Coveney to host meeting of foreign ministers about Middle East
‘Confidential discussion’ seen as way to engage with Palestinians ahead of new US initiative
Simon Coveney is hosting a dinner on Monday and a meeting on Tuesday in Farmleigh. File photograph: Eric Luke/The Irish Times
Minister for Foreign Affairs Simon Coveney will host a private meeting of a group of Arab and EU foreign ministers on Monday to discuss the Middle East peace process.
The consultative meeting takes place against the background of the imminent announcement of a new US peace initiative, and, sources say, is an attempt by the more sympathetic EU states to engage with the Palestinans ahead of time.
US president Donald Trump’s son-in-law Jared Kushner, who has special responsibility for the issue, is expected to unveil US proposals after the Israeli elections in early April.
Israel’s Channel 15 TV quotes an Irish diplomatic source saying that the participants want the Palestinians “to feel that they are not alone and have the support of both Arab and European countries”.
Mr Coveney is hosting a dinner on Monday and a meeting on Tuesday – described by the Department of Foreign Affairs as a “retreat-style meeting” – in Farmleigh.
It will be a “confidential discussion on the present state of the Middle East peace process and how best to move forward”.
“Ireland’s experience in the past has been that confidentiality can allow for a better discussion between different participants,” a department statement says.
“The intention is not to launch any new process but to consider ways to support and shape engagement on this issue in other fora.”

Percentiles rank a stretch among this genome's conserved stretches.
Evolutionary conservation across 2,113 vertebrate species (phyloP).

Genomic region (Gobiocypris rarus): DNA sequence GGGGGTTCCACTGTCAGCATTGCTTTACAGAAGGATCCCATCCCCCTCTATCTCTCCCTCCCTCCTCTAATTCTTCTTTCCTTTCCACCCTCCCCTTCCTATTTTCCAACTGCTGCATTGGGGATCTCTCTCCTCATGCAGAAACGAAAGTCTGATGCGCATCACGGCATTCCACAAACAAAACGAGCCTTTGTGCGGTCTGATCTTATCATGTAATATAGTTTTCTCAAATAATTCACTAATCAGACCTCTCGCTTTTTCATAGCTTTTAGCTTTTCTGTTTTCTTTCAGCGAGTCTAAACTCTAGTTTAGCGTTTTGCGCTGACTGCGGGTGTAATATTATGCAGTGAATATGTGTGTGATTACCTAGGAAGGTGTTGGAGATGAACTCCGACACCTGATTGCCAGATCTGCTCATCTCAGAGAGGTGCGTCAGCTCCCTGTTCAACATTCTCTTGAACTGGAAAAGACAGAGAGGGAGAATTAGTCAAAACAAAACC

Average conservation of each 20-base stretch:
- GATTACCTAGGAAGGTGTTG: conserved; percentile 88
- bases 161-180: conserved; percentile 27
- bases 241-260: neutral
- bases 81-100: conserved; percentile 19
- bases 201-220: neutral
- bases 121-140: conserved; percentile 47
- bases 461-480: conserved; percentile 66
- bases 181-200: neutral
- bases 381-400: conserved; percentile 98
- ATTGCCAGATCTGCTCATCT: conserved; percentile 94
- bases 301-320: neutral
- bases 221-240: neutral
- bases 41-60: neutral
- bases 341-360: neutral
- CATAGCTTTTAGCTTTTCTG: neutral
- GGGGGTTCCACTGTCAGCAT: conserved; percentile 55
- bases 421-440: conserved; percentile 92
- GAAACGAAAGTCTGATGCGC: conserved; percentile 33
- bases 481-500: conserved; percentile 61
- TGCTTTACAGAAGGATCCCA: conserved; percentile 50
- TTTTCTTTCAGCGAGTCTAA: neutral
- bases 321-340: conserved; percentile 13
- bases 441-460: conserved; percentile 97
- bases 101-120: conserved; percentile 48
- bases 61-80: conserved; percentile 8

Egypt’s Sameh Shoukry is understood to have flown to Dublin on Sunday evening – his visit will be the first by an Egyptian foreign minister to Ireland in 12 years. He will also meet President Michael D Higgins and the Ceann Comhairle Seán Ó Fearghaíl. Mr Shoukry expected to make a speech to the Institute of International and European Affairs.
Middle East media reports suggest that “Israel is aware of the upcoming conference and staunchly opposed to it”.
A spokesman for the Israeli foreign ministry, alluding to the Dáil’s recent attempt to ban products from the Occupied Territories, asked “how Ireland can be an arbiter when it acts against Israel, the only democracy in the Middle East?” Mr Coveney, however, is understood to been in touch with Washington and have allayed US concerns about the meeting.
Diplomatic sources stressed that Ireland remains committed to a “two-state solution”, about which the US has been deeply equivocal recently, and would also hope to see discussions about Palestinian “red lines”, settlements and reconciliation within its community. Egyptian participation is seen as particularly important in this context.
The Palestinian ambassador to Ireland Ahmad Abdelrazek is quoted in Middle East Monitor saying that planning for the meeting has been going on for five months and noting that “the obstacles Israel used to try [to] halt the meeting have been removed”.